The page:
We’ve all been in this circumstance: you get a call when you’re in the middle of hanging out with someone, and you need to make the choice as to whether to answer or let it go to voicemail.
The issue only gets worse when that annoying someone goes on to talk loudly it public spaces, hold business conversations in the bathroom, or talk about his breakup on the bus. Josh Smith’s issue is the weirdness of one-sided conversation:
I most dislike the uncomfortably high volume at which people talk on their phones in public. There is something physiologically annoying about being able to hear one side of a conversation and the loud cell phone talker exacerbate this by including everyone around them in that one half of a conversation.
Solution: Step Away from Groups of People or Respond Later
Just because you don’t care if your conversation remains private doesn’t mean everyone wants to hear it. The basic rule of thumb here is pretty simple: if you’re going to talk on the phone in a public spot, step away from other people. Always. When you take that call, make sure you excuse yourself politely.
If you’re stuck in a small public space, like a bus, try and keep the conversation as short as possible, and speak at a normal volume. The same goes for any other small room you might find yourself in.
And don’t talk on the phone in a public restroom. No excuses—just don’t do it. Photo by Lee Brimelow.
Problem: Texting vs. Phone Call
This is an interesting two sided annoyance. On one end, the phone-haters among you are annoyed when someone calls you when a text message would suffice. Others are just as annoyed when a text message back-and-forth goes on too long and a call would have solved a problem in 30 seconds. Cait98 prefers the phone call:
Texting can be great for making plans or for checking in when running late, but when it’s like 50 msgs back and forth of “I don’t know, where do you want to go?” Shit, just call so we can figure this out.
I am annoyed by people who use their phones to call me. Of course, I understand that sometimes you may HAVE to initiate a phone call, or you WANT to speak with a certain person. But when it’s all about delivering a short message, or asking a short question, you have access to e-mail, Gtalk, Facebook chat, Yahoo Messenger, SMS, etc. You can reach mostly everybody on any of those.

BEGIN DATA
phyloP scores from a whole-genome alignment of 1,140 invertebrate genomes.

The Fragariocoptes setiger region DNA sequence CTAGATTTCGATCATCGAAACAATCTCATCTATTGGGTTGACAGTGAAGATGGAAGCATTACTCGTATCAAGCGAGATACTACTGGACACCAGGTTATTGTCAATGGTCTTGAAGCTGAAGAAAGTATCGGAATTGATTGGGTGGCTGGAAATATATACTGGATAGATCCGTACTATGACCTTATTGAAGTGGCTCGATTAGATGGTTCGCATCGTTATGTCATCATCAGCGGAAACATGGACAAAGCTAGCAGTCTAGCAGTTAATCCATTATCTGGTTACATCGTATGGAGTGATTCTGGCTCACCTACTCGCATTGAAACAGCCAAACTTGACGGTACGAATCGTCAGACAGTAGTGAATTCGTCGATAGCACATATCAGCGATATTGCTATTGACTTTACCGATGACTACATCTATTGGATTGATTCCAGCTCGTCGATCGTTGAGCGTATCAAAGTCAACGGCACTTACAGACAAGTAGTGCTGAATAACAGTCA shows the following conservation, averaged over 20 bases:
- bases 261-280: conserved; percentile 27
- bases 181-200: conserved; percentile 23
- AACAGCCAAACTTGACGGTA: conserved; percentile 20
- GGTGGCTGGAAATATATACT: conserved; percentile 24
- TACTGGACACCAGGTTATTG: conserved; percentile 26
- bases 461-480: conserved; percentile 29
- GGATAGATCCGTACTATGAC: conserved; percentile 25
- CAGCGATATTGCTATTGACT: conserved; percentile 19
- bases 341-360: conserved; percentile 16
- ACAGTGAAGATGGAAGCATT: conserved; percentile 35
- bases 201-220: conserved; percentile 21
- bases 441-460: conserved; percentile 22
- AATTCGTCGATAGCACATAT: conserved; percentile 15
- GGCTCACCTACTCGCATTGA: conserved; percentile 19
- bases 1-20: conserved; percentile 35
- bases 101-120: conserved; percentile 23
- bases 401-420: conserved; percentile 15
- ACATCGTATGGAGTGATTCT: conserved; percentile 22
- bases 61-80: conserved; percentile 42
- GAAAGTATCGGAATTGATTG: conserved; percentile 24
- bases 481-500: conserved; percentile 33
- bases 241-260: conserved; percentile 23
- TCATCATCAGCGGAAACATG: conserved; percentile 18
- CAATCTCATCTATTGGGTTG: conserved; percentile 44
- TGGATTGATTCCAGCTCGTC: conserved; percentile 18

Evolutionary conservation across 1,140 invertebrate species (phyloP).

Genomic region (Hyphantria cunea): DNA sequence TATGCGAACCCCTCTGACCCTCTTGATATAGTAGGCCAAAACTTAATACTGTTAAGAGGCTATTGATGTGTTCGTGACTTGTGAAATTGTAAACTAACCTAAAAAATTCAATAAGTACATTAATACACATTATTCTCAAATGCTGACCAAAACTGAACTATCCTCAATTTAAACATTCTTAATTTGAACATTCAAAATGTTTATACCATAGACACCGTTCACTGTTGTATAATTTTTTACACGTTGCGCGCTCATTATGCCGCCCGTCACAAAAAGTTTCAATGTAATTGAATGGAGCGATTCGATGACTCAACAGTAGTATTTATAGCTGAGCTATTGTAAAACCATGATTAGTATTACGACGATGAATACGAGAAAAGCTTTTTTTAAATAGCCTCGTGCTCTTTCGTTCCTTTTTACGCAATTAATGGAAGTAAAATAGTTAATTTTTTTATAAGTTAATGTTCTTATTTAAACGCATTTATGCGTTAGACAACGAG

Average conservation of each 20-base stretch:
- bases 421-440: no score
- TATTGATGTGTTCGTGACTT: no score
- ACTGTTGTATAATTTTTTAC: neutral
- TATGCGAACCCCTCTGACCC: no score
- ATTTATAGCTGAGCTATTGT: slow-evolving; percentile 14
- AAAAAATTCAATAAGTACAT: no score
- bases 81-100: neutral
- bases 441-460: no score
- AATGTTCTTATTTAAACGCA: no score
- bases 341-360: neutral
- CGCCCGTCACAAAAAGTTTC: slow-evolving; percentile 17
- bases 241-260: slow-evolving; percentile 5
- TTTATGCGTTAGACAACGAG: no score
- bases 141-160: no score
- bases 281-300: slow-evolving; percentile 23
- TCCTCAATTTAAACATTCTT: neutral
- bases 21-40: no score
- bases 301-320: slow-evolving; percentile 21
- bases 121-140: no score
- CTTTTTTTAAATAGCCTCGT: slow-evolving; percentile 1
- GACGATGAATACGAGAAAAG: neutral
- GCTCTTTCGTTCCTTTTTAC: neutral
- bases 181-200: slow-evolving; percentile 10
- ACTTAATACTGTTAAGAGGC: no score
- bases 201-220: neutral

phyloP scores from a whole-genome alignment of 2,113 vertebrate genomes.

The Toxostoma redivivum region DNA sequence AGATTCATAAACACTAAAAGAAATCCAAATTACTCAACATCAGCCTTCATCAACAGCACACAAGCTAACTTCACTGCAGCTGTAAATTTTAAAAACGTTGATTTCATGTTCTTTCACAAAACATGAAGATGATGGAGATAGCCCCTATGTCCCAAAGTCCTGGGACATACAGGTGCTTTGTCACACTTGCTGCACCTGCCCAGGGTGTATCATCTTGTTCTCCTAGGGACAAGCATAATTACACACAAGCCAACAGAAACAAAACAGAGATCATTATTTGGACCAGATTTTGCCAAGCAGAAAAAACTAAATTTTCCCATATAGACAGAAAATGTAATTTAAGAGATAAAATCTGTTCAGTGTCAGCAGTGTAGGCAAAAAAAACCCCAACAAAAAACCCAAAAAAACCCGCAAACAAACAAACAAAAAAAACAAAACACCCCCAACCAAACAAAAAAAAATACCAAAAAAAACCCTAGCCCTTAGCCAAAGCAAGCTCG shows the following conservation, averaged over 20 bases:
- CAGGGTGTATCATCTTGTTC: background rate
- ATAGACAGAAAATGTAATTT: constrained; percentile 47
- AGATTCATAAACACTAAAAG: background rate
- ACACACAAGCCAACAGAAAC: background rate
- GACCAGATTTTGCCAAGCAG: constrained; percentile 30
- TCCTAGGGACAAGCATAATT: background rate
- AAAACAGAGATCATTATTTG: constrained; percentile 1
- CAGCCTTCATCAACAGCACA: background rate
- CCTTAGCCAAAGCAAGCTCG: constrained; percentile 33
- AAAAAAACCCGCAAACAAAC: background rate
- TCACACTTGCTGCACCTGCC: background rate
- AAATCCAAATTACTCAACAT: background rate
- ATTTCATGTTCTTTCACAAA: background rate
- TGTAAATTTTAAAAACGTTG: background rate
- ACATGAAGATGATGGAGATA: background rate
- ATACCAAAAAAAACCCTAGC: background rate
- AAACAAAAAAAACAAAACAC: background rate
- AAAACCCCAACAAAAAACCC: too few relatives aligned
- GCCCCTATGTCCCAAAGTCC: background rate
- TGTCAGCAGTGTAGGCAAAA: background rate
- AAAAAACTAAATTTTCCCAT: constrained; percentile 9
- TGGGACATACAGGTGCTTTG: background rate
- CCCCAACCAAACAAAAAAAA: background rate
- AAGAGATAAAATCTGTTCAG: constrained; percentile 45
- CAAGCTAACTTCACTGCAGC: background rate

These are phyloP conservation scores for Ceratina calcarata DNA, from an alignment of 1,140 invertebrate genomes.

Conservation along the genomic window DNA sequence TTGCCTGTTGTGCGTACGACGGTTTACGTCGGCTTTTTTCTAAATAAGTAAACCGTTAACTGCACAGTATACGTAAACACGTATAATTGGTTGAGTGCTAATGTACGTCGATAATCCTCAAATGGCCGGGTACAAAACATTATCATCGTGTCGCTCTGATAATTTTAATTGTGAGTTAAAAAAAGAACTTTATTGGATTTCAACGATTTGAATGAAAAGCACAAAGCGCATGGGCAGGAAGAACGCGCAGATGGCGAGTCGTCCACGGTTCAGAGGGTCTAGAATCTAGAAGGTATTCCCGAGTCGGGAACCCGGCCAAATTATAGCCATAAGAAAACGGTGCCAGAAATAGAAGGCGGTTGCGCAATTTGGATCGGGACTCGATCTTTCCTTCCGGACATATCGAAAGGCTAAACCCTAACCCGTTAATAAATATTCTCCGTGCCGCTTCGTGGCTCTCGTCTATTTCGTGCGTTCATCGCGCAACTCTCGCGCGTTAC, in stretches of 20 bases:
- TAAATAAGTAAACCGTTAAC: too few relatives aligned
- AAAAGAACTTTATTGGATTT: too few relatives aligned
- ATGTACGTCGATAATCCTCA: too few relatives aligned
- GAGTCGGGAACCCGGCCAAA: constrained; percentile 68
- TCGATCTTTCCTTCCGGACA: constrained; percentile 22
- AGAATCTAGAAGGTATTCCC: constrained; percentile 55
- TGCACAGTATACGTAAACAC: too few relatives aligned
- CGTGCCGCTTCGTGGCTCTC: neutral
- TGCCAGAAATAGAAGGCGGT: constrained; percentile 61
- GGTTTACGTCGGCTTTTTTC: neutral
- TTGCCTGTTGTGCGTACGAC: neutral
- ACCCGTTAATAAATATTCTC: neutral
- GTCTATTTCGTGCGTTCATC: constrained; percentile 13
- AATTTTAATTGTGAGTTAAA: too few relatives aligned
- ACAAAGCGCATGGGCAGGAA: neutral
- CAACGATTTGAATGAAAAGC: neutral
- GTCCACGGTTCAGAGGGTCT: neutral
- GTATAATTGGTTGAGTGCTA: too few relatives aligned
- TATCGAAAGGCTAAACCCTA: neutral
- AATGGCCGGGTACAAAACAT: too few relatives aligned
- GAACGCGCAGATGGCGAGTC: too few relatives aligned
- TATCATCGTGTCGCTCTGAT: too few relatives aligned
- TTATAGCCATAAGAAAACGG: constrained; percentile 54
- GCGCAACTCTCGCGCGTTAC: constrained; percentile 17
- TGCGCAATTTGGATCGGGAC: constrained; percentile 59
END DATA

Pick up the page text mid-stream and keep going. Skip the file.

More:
Solution: The Response Time Test
In most cases, choosing between a call and a text depends a lot on your history with a person. For many, the two forms of communication mean different things: a call usually means you’re looking for an immediate response. A text message is often seen as more passive, and it’s acceptable if it gets ignored for a while. This isn’t a hard and fast rule by any means, and your previous interactions with people should help define how they prefer contact.
So, ask yourself, how quickly do I want a response? If you’re making plans for dinner right this second, you need a response to a question, or anything else right now, a phone call is the preferred way to go. If time isn’t a big deal, and the response is likely just a couple sentences, a text message is fine. Photo by Joi Ito.
What You Said: More of Your Biggest Annoyances
As many of you noted, a number of the biggest cell phone annoyances don’t have a solutions. With that in mind, we’ll turn the mic over to you so you can at least know when you’re probably annoying people with your cell phone usage. Photo by Christopher.
The Checkout Chatterbox
Nobody likes the person using their cell phone in the checkout lane (or worse, when they’re the person operating the checkout lane). Being on the receiving end of these moments, reader PamalaW80 is justifiably annoyed and points out how talking on your phone in line inconveniences pretty much everyone:
As a Subway employee it has to be the person who doesn’t get off the phone while in line. It’s my job to ask you anywhere from seven to ten questions to get you through the line. If you’re paying attention and not on your phone you should get through line within two minutes (after you reach the counter) no matter how busy we are.
The Loud Typer
People who text and have their sound on. Beep beep beep beep click click click. Turn your sound off!! Plus it will increase your battery life.
The Movie Theater Ringtone
You know that person who doesn’t silence their phone in the movie theater and ruins the movie for everyone? Reader sums up the problem well:
You would think by now we would have come up with some kind of etiquette system. Why must I keep getting interrupted in the theater by some person who has to be that asshole. I can’t remember the last time I went to the movies and not have a phone interrupt it.
I find it so irritating when someone is coming towards you, head down, middle of the pavement, texting away with complete disregard for everyone else, and making everyone move out of the way for them. Don’t complain when someone (and it will happen eventually) walks into you and your phone smashes on the concrete.
All of these annoyances boil down to one simple thing: people are annoyed when others draw attention to the fact they’re on a cell phone. It’s as simple as that. If you don’t want to annoy those around you, make a mental note of the above annoyances, and try being polite whenever you can.